Lyles’ death tacks on yet another name to the list of people killed by police since 12-year-old Tamir Rice was shot in 2014, when the nation decided it had enough and finally started taking note. Lyles was a mother of four, and was reportedly pregnant.

UWPD has high salaries, but isn’t competitive

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Major Steve Rittereiser, head of the Office of Professional Standards and Training at UWPD (Photo by Andrew Chan).

Just last year, the UW Police Department (UWPD) was having issues with retention, possibly due to a “hostile environment,” according to an in-depth article by KOMO News.

One year later, things have improved.

In 2015, when the KOMO article was written, UWPD had approximately 15 patrol officers, according to public informations officer Steve Rittereiser. That number has now increased to 28 officers.

This year, just two officers have left the department, which UW Police Chief John Vinson said equates to a 6.6 percent turnover rate.

“We had a number of things that happened,” Rittereiser said, explaining that a swath of people retired in 2015 while others left for different departments. “So we faced what was essentially a crisis for the number of people we had.”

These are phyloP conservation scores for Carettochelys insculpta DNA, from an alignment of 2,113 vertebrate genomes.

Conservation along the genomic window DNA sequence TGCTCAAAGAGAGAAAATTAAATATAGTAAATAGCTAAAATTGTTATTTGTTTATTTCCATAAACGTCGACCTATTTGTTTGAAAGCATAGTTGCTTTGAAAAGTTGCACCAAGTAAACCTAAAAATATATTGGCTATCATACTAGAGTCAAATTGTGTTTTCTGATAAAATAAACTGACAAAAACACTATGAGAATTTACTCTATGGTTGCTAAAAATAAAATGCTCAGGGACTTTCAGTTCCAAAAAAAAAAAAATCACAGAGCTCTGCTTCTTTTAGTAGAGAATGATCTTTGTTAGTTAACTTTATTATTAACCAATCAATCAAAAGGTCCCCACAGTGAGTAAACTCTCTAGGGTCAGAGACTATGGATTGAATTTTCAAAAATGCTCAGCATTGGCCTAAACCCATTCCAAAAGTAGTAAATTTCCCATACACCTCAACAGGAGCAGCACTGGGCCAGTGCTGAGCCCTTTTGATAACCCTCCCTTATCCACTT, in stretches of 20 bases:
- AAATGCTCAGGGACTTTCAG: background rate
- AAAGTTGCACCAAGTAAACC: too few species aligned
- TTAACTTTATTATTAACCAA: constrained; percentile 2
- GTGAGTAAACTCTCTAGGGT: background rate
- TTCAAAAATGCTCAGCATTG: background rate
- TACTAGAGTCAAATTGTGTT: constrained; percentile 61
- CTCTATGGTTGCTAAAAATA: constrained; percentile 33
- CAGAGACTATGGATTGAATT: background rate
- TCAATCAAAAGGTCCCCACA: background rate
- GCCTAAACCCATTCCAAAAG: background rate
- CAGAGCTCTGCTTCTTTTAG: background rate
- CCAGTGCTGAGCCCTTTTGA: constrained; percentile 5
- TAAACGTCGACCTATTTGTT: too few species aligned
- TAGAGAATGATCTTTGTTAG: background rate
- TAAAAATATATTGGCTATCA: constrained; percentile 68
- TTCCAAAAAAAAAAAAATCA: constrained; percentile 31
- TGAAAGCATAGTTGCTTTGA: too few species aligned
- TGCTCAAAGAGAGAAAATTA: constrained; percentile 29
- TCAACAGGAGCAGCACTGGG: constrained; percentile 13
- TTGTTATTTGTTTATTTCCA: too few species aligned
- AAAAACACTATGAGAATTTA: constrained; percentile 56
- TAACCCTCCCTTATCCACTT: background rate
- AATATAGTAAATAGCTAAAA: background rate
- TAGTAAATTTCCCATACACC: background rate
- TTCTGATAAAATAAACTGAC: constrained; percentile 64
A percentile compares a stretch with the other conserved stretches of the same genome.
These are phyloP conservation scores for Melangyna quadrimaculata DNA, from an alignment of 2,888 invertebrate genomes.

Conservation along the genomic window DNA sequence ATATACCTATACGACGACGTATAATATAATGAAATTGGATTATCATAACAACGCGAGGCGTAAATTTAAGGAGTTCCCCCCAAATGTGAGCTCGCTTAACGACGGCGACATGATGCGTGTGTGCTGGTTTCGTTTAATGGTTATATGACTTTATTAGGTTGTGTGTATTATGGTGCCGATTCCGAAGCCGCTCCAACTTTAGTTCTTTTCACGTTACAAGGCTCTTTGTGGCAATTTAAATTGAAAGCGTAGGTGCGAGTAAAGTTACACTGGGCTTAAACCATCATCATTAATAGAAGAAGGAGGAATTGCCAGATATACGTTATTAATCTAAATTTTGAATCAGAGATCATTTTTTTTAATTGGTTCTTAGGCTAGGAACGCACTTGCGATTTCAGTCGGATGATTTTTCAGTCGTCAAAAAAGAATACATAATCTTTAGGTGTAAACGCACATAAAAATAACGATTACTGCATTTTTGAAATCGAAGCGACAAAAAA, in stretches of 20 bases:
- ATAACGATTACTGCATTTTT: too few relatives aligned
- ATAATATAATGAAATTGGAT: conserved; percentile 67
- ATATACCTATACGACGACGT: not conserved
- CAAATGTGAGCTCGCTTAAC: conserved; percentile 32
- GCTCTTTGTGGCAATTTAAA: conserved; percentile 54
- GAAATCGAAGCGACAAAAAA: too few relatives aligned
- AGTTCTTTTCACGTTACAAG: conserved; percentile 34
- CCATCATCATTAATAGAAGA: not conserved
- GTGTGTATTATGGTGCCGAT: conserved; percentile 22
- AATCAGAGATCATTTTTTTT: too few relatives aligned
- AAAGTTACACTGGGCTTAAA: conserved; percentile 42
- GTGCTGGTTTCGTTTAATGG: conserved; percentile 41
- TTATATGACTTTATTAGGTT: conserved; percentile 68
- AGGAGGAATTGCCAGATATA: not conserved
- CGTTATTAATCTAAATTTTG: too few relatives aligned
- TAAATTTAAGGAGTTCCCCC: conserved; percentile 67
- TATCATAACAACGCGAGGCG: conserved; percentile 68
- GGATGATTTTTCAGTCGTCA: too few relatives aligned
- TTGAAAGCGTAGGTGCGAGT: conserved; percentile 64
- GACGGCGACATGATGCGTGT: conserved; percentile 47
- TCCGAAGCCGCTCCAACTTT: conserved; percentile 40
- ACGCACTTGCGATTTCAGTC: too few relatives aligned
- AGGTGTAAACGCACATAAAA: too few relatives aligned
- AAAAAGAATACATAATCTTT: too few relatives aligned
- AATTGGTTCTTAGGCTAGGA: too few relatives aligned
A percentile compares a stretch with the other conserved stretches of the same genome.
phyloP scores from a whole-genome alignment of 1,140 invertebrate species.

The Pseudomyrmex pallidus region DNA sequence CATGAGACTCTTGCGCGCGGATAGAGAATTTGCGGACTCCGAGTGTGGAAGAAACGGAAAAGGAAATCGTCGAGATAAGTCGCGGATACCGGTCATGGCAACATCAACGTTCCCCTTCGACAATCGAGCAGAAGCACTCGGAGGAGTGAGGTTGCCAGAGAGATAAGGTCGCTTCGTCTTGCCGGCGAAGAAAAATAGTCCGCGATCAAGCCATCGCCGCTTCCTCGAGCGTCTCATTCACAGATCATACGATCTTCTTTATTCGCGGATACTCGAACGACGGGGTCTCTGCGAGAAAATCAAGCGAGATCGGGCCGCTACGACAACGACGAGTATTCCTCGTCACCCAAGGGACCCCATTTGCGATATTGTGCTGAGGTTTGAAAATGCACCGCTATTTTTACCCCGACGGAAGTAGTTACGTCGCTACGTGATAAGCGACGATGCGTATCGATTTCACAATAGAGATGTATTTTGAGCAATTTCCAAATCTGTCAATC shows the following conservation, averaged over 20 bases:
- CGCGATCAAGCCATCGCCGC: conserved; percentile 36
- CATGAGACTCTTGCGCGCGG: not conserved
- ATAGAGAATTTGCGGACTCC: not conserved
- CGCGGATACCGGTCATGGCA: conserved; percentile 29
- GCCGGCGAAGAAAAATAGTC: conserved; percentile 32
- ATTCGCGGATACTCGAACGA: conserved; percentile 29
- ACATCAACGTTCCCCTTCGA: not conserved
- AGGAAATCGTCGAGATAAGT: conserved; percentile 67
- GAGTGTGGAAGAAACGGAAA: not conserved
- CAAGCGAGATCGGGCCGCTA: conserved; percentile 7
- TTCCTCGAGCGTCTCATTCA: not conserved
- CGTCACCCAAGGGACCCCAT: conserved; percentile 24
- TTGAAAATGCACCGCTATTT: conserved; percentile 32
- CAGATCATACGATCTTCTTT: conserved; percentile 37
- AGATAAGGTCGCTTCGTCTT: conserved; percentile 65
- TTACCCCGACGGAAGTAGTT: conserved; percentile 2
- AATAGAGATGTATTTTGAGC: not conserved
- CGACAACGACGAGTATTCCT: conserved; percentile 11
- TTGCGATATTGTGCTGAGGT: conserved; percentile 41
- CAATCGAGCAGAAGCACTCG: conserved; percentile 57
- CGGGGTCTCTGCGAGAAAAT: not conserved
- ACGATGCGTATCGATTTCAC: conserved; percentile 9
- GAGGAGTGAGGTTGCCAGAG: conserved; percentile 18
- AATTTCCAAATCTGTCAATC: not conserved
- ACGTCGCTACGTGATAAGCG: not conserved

Rittereiser has been with the UWPD for five years, and said the current amount of patrol officers is the most UWPD has had since he began.

That being said, one issue has been pointed at for years now: UWPD struggles with competitive pay. Officers can earn $600-$800 more a month at another similarly sized agency in King County than at UWPD, according to Rittereiser.

Rittereiser stated the minimum starting salary for a patrol officer is $55,272 this year.

In 2012, the average yearly salary for a UWPD officer was $74,952. That number steadily increased as the years went on, going down once in 2013, to arrive at last year’s average yearly salary: $83,950.

“We continue to be an agency that falls behind our peers right now in terms of pay,” Rittereiser said.

Read more here

Update on SPD Reform Packs Courthouse As Judge Lays Out Pathway Ahead

While voter turnout has been consistently sub-par in the city of Seattle, one thing always collects a crowd: Police reform and accountability.

Yesterday afternoon, Judge James Robart’s courtroom in downtown’s United States Courthouse was allegedly full, with an overflow room used to accommodate the many who came to hear the latest status […]

via Update on SPD Reform Packs Courthouse As Judge Lays Out Pathway Ahead — South Seattle Emerald

Seattle Mayor Walks on Eggshells During Press Conference for Philando Castile, Alton Sterling, and Dallas Police

“For the second day in a row, I’m speaking to you once again because our city and our nation is shaken,” said Mayor Ed Murray as he opened yesterday’s press conference.

The mayor’s previous presser, held Thursday afternoon, addressed the deaths of Alton Sterling and Philando Castile, two Black males fatally shot […]

via Seattle Mayor Walks on Eggshells During Press Conference for Philando Castile, Alton Sterling, and Dallas Police — South Seattle Emerald